Study: Part of Antarctica to Experience ‘Unavoidable’ Melt

    25 October 2023

    A new study says that no matter how much the world cuts back on carbon emissions, a large and important part of Antarctica is expected to disappear.

    Researchers used computer models to predict the future melting of protective ice around Antarctica's Amundsen Sea in western Antarctica. They said the "unavoidable" melting will take hundreds of years. It will slowly add nearly 1.8 meters to sea levels. And it will be enough to reshape where and how people live in the future.

    The study was published recently in Nature Climate Change. It found that even if future warming was limited to just a few tenths of a degree more, it would have "limited power to prevent ocean warming that could lead to the collapse of the West Antarctic Ice Sheet."

    This undated image provided by British Antarctic Survey, shows the North Cove, in Antarctic. (Michael Shortt/British Antarctic Survey via AP)
    This undated image provided by British Antarctic Survey, shows the North Cove, in Antarctic. (Michael Shortt/British Antarctic Survey via AP)

    Many scientists say the goal of just a few tenths of a degree of warming is unlikely to be met.

    "Our main question here was: How much control do we still have over ice shelf melting? How much melting can still be prevented by reducing emissions?" said study lead writer Kaitlin Naughten. She is an expert on oceans at the British Antarctic Survey.

    She said their research suggests that Earth is set on the path to a quick increase in the rate of ocean warming and ice shelf melting over the rest of the century.

    While past studies have talked about how serious the situation is, Naughten was the first to use computer modeling to study how warm water from below will melt the ice.

    The study looked at four different cases in how much carbon emissions the world produces. In each case, ocean warming was just too much for this area of the ice to survive, the study found.

    Naughten looked at melting, floating areas of ice that hold back glaciers. Once these areas of ice melt, there is nothing to stop the glaciers behind them from flowing into the sea.

    The study also looked at what would happen if future warming was limited to 1.5 degrees Celsius over mid-19th century levels: the international goal. They found the runaway melting process in this case as well.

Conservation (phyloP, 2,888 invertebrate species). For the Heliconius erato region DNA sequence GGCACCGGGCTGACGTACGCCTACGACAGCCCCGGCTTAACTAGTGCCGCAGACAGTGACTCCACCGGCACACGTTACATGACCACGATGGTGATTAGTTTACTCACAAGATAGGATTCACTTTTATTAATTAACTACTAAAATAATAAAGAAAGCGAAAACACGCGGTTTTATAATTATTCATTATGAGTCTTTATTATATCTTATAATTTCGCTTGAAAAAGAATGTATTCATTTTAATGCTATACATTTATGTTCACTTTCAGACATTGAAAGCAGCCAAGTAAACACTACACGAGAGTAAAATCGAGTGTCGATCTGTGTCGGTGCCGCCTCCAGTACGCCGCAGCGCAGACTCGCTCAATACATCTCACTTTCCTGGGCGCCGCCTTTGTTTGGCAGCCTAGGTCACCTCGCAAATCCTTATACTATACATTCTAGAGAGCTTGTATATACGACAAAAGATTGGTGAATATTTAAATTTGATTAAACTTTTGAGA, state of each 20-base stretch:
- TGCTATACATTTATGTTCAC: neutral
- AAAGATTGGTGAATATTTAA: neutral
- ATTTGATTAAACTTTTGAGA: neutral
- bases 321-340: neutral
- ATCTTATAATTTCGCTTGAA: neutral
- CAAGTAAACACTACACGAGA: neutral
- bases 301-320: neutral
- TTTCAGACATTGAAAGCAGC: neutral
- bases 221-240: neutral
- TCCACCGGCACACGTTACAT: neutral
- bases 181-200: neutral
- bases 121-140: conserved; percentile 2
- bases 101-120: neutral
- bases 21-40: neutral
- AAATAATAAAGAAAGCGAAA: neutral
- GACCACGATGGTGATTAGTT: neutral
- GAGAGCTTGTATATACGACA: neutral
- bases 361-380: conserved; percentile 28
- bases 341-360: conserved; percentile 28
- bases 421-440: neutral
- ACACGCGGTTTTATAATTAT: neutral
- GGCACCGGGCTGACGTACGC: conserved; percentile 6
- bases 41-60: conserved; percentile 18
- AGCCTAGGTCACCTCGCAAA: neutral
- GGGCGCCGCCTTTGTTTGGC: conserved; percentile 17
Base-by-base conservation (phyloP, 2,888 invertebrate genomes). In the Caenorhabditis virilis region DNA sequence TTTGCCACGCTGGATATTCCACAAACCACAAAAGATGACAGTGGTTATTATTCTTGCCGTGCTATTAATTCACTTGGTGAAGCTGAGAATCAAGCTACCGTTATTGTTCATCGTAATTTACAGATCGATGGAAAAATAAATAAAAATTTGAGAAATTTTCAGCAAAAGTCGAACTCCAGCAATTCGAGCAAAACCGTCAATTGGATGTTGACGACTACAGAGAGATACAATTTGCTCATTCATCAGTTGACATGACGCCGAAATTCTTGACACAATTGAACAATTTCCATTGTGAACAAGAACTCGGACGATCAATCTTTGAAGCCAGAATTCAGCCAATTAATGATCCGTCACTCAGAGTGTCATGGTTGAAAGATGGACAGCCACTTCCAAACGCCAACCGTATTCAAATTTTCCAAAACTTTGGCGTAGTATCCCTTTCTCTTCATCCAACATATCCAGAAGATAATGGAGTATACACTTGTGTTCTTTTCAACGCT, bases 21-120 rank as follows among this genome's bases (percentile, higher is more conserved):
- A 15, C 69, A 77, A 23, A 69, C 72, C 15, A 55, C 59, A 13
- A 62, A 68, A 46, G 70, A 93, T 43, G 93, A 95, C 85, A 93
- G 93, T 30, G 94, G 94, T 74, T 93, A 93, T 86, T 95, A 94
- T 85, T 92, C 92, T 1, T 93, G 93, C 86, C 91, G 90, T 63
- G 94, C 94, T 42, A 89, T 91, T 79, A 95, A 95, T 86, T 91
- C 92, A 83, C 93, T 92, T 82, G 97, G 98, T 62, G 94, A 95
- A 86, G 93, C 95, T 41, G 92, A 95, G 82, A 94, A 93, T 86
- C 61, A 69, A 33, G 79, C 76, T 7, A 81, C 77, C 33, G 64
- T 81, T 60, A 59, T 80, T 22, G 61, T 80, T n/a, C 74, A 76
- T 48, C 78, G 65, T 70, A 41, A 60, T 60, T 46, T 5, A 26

The world has already warmed about 1.2 degrees Celsius since pre-industrial times and much of this summer went past the 1.5 degrees mark.

    Naughten's study looked at the part of the West Antarctic Ice Sheet that is most at risk from melting from below, near the Amundsen Sea. It includes the very large Thwaites ice shelf that is melting so fast it is called "the Doomsday Glacier."

    That part of Antarctica "is doomed," said University of California Irvine ice scientist ice scientist Eric Rignot. He was not part of the study. He added, "The damage has already been done."

    Naughten does not like to use the word "doomed," because she said 100 years from now, the world might not just stop but drive back carbon levels in the air and climate change. But she said what is happening now on the ground is a slow collapse that cannot be stopped, at least not in this century.

    I'm Gena Bennett.

    Seth Borenstein reported this story for The Associated Press. Gregory Stachel adapted the story for VOA Learning English.


    Words in This Story

    emission n. the act of producing or sending out something (such as energy or gas) from a source

    shelf n. a flat area of rock, sand, or ice, especially underwater

    glacier n. a very large area of ice that moves slowly down a slope or valley or over a wide area of land

    runaway – adj. operating, running, or increasing in a fast and dangerous way that cannot be controlled

    doom n. very bad events or situations that cannot be avoided